Thesis

Fostering the system: a study on the benefits of former foster youth attending college and the barriers keeping them out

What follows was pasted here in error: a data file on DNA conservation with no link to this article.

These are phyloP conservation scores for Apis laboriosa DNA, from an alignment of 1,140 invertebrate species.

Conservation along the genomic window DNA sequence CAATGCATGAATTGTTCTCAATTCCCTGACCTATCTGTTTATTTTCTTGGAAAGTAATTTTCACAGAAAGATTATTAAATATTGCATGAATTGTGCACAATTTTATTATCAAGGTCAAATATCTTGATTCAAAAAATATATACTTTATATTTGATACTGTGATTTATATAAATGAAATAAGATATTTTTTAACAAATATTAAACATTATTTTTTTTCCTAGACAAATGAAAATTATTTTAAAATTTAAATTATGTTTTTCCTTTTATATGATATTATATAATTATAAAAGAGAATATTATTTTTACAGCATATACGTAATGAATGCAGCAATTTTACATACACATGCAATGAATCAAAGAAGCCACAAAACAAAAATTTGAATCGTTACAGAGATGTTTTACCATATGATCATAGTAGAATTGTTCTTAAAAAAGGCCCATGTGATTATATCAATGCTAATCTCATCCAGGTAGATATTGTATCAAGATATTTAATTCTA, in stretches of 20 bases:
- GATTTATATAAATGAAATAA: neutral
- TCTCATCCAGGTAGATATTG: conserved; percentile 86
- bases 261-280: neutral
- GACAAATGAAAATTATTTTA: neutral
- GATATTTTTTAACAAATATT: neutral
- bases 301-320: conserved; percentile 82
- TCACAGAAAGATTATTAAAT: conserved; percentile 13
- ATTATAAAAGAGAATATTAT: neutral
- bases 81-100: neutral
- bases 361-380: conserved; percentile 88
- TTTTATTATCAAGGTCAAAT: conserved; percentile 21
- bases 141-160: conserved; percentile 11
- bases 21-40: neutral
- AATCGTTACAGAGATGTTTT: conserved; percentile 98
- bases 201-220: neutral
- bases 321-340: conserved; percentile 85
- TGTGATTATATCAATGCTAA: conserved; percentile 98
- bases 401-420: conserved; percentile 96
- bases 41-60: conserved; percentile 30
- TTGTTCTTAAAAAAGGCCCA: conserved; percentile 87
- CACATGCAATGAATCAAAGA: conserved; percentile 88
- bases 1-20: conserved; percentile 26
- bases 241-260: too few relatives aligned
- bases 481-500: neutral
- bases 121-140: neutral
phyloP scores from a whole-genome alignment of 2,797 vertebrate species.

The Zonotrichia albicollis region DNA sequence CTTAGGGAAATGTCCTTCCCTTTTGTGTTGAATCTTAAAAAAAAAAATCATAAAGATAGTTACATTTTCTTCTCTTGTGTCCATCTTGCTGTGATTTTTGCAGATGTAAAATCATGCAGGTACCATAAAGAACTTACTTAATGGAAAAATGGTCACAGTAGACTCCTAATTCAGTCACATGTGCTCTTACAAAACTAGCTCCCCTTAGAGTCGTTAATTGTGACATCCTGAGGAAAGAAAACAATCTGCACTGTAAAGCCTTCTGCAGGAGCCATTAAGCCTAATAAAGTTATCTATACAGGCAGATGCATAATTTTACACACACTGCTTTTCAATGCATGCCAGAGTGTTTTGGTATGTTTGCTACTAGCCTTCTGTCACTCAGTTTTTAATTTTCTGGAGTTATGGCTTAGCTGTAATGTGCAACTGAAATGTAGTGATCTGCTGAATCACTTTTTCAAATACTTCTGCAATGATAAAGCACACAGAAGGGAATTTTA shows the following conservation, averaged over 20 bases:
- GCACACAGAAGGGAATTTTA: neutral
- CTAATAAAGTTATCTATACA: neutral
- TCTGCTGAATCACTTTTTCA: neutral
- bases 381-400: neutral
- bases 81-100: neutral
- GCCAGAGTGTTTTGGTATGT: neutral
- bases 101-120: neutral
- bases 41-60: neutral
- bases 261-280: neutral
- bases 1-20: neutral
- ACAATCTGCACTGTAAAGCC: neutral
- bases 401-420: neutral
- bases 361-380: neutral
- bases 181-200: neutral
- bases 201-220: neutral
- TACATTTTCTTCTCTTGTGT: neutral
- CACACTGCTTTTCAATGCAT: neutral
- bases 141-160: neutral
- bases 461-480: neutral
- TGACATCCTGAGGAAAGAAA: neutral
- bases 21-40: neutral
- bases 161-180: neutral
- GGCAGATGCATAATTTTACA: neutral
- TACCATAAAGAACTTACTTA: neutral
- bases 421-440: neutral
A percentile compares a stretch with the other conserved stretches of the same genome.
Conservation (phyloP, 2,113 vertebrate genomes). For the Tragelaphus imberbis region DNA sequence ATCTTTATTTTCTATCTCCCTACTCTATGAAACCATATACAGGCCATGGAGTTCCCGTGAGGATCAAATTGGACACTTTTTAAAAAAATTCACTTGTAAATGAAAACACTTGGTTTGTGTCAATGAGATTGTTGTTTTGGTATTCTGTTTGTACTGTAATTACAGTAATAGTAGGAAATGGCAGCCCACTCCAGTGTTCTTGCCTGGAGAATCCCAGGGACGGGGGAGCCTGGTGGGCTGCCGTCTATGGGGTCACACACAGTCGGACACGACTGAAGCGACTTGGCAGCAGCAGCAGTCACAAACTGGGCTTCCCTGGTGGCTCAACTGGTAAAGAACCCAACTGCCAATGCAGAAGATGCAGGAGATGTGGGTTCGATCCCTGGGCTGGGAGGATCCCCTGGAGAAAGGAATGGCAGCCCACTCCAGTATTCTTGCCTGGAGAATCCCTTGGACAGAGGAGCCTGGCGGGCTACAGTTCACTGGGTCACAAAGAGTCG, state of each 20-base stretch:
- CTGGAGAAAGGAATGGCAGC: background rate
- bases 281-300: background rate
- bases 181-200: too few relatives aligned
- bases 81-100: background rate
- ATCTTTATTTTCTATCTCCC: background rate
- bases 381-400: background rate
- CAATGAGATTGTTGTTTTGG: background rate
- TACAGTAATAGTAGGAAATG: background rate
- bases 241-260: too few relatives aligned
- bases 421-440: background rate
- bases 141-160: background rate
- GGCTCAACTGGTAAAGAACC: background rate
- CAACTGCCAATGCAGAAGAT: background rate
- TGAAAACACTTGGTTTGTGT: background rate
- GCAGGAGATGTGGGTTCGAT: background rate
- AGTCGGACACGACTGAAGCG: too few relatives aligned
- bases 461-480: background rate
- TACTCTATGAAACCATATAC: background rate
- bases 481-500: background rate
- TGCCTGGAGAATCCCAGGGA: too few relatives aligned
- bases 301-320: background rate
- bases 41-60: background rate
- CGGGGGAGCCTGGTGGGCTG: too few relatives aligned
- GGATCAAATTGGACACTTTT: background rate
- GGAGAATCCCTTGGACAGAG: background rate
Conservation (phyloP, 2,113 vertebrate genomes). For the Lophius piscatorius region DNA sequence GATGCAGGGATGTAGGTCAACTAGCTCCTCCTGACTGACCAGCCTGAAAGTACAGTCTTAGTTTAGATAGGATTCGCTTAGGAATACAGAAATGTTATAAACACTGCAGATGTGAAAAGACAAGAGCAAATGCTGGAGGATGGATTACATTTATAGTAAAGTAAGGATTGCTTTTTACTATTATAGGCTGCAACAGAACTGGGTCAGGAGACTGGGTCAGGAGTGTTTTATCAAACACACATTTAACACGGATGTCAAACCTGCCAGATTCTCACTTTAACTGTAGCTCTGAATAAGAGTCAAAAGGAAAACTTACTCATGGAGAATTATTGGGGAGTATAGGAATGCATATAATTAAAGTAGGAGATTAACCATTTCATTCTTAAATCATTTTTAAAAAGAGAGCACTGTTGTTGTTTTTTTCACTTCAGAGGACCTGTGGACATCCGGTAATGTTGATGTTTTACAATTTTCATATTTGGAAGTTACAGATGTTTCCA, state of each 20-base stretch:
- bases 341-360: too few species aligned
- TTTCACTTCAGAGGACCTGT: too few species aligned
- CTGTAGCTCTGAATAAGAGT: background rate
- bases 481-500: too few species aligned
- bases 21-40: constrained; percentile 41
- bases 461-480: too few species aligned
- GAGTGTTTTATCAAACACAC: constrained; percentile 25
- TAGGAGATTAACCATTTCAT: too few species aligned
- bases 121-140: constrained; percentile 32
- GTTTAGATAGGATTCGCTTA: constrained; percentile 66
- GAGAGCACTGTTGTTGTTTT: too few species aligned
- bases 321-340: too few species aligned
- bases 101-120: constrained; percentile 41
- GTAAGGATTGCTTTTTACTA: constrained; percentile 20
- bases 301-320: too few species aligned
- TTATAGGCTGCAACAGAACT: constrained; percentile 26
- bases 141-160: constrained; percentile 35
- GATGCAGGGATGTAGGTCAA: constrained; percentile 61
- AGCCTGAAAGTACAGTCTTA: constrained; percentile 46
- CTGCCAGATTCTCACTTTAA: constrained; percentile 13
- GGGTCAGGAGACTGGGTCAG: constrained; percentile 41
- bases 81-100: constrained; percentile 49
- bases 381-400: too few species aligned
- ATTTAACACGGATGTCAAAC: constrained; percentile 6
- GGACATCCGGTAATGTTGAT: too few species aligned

The review of the literature is broken down to three subtopics. First, understanding how the foster care system works to the benefit of foster youth; fully understanding the barriers they face and resources available to them is important information guiding the expansion and improvement of programs specifically supporting the special needs of emancipated foster youth. The second subtopic is a discussion about what support services are available for transitional foster youth. The last subtopic focuses on recognizing the factors that move a foster youth toward and through college. Several resources focused on the general public’s view of foster youth and higher education are identified and summarized regarding their roles in supporting the goal of understanding the reason(s) influencing a former foster youth to enter and stay in college. The purpose of this research was to answer the following question: How well do foster youth, and individuals working alongside them, know about the benefits received from higher education enrollment? In this study, the limitations, as well as the benefits, are explored to get a better understanding of how and why college is not a higher priority for foster youth. The researcher gathered qualitative data to gain more insight on foster youth going into higher education. Human subjects were accessed through the Guardian Scholars program at a public university, in the northern region of California. Established in 2006, the program currently serves 65 active, former foster youth students and provides job assistance, resume-building, and partnerships through the two large public school districts in northern California. The researcher was assisted by the college advisor of the Guardian Scholars in administering a Survey Monkey© survey to all students, professionals, and volunteers involved in the program. The survey was sent to 119 potential respondents listed on the college advisors email contact list; 42 completed the survey. It consisted of 21 questions; 17 multiple choice and four short answer. One-on-one interviews were conducted with two of the Guardian Scholars. They both took place on the public university campus. Foster youth face more adversity than their peers. Without continuing support from the community and stable, committed relationships with adults, children are not able to reach their full potential and, in fact, experience quite negative outcomes. Students who attend institutions of higher education obtain a wide range of personal, financial, and other lifelong benefits; likewise, taxpayers, and society as a whole, derive a multitude of direct and indirect benefits when citizens have access to post secondary education. Education has many benefits; individuals with higher levels of education earn more and are more likely than others to be employed and productive members of society.

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